Hilary Mantel is the bestselling author of many novels including Wolf Hall, which won the Man Booker Prize and the National Book Critics Circle Award for fiction. Bring Up the Bodies, Book Two of the Thomas Cromwell Trilogy, was also awarded the Man Booker Prize and the Costa Book Award. She is also the author of A Change of Climate, A Place of Greater Safety, Eight Months on Ghazzah Street, An Experiment in Love, The Giant, O'Brien, Fludd, Beyond Black, Every Day Is Mother's Day, and Vacant Possession. She has also written a memoir, Giving Up the Ghost. Mantel was the winner of the Hawthornden Prize, and her reviews and essays have appeared in The New York Times, The New York Review of Books, and the London Review of Books. She lives in England with her husband.
As she approaches midlife, Mantel applies her beautiful prose and expansive vocabulary to a somewhat meandering memoir. The English author of eight novels (The Giant, O'Brien; Eight Months on Ghazzah Street; etc.) is "writing in order to take charge of the story of my childhood and my childlessness; and in order to locate myself... between the lines where the ghosts of meaning are." Among the book's themes are ghosts and illness, both of which Mantel has much experience with. She expends many pages on her earliest years, and then on medical treatments in her 20s, but skips other decades almost entirely as she brings readers up to the present. At age seven she senses a horrifying creature in the garden, which as a Catholic she concludes is the devil; later, houses she lives in have "minor poltergeists." The first and foremost ghost, though, is the baby she will never have. By 20, Mantel is in constant pain from endometriosis, and at 27, after years of misdiagnosis and botched treatment, she has an operation that ends her fertility. Her pains come back, she has thyroid problems and drug treatments cause her body to balloon; she describes these ordeals with remarkably wry detachment. Fans of Mantel's critically acclaimed novels may enjoy the memoir as insight into her world. Often, though, all the fine detail that in another work would flesh out a plot-such as embroidery silk "the scarlet shade of the tip of butterflies' wings"-has nowhere to go. (Oct. 8) Forecast: Although this won't win Mantel new readers-though beautifully written, it lacks a coherent story line-fans of Eight Months on Ghazzah Street and A Change of Climate, which were very well received, may want to pick this up. Copyright 2003 Reed Business Information.
In this memoir, Mantel (A Change of Climate) provokes myriad emotions in readers as she tells of her life growing up in England after World War II. Her early years revolved around her mother, various stepfathers, and her Catholic schools. She looks back on her education with a combination of pathos and hilarity, at one point saying, "I was both too old and too young for the place I had arrived at. My best days were behind me." She found refuge in books, which soothed the dreariness of her school and home life. In her late teens, she moved to London for law school and then to Sheffield, where she married. It is at this point that her memoir takes an abrupt turn. She developed a persistent pain that would, over the next ten years, lead to a diagnosis of endometriosis, then to surgery, which rendered her unable to have children. The subsequent hormonal treatments left her unrecognizable to herself. Yet, as horrendous as this is, Mantel tempers her experiences with humor and profound insight. Writing, it seems, is the balm that enabled her to move beyond her circumstances. This is a moving and unforgettable memoir that will touch all who read it. For all collections.-Ron Ratliff, Kansas State Univ. Lib., Manhattan Copyright 2003 Reed Business Information.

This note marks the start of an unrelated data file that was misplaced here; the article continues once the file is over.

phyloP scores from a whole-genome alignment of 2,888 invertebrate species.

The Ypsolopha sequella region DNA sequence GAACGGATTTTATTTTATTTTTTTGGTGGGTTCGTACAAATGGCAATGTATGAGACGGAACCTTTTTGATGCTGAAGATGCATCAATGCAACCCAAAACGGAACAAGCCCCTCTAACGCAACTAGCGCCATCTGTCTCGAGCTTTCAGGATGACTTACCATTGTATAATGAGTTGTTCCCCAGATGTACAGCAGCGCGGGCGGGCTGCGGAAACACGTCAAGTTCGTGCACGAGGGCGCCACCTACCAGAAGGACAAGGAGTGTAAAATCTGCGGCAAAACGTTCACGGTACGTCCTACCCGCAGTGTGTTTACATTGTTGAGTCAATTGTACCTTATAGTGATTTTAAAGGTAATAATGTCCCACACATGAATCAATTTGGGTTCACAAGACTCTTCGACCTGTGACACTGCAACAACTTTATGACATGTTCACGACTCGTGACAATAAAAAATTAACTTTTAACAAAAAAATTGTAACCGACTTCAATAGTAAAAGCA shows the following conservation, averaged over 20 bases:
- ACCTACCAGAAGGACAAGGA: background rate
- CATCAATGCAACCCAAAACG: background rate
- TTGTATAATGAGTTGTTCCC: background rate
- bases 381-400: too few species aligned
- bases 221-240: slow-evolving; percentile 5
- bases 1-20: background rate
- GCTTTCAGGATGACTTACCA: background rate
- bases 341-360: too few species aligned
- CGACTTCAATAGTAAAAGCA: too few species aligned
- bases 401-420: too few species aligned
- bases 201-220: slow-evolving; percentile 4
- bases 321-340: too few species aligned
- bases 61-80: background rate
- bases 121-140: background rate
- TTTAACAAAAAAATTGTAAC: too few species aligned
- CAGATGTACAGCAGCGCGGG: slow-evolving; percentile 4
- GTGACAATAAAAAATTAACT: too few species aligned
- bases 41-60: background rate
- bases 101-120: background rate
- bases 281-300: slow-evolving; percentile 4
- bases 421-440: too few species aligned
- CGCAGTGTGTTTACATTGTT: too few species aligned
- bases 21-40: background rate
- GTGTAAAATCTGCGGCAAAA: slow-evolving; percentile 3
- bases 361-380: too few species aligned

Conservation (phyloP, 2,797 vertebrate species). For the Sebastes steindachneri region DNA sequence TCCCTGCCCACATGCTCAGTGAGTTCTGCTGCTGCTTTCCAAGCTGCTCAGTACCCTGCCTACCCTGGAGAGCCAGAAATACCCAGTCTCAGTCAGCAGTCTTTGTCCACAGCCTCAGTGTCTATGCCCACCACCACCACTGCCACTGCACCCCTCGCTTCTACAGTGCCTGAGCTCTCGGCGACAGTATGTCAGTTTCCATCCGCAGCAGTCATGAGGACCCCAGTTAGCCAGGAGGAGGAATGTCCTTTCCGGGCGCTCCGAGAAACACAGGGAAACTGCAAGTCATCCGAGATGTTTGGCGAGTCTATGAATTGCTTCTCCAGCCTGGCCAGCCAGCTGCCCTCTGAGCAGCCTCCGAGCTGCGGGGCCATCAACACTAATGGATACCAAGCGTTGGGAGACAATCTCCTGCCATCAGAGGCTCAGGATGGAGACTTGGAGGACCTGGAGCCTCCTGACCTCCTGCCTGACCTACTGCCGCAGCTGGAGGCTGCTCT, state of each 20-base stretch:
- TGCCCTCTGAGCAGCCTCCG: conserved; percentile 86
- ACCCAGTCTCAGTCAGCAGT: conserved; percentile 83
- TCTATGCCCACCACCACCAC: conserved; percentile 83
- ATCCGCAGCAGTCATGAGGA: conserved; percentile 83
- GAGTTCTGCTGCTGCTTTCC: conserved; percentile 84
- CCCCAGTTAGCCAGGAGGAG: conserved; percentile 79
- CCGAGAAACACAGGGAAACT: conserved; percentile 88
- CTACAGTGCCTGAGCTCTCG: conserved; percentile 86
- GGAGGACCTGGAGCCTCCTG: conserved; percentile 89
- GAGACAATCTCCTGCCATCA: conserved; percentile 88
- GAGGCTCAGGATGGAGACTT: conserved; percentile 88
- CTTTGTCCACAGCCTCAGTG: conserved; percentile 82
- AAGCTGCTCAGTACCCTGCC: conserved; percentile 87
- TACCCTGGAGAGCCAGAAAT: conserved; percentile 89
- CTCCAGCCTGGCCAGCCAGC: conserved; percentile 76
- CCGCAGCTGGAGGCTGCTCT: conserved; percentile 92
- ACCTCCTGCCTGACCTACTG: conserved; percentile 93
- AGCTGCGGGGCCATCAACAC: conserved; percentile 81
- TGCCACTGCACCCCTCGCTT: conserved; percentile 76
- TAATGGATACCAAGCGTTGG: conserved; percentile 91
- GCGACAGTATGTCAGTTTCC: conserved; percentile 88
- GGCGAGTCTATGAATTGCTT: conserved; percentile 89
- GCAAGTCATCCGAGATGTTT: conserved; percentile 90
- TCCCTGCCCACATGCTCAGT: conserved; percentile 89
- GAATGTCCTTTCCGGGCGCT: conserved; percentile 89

"Dazzlingly written...a highly unorthodox account of what is
essentially unsayable about the inward uncharted life." --Joyce
Carol Oates, The New York Review of Books"The matter is bitter,
but Mantel's angular wit is as unquenchable as her anger; the
reading experience is reliably exhilarating because of the sheer
excellence of the writing." --New York Times Book
Review"Blazing insights [and] poetic discourses that rattle the
soul...Mantel doesn't simply hit close to home, she knocks at our
closets and opens our doors." --The Boston Globe"Mantel's
talents are stronger than her misfortunes...[this book comes] from
the mind of a fine author, whose body has imposed its own terrible
penances." --The Washington Post
"Giving Up the Ghost combines the urgency and observation that steer a memoir into the heart of a reader's own experience. I have been touched and also enthralled by this fine book." --Carol Shields, author of The Stone Diaries and Unless"A stunning evocation of an ill-fitting childhood and a womanhood blighted by medical ineptitude. Hilary Mantel's frank and beautiful memoir is impossible to put down and impossible to forget." --Clare Boylan, author of Beloved Stranger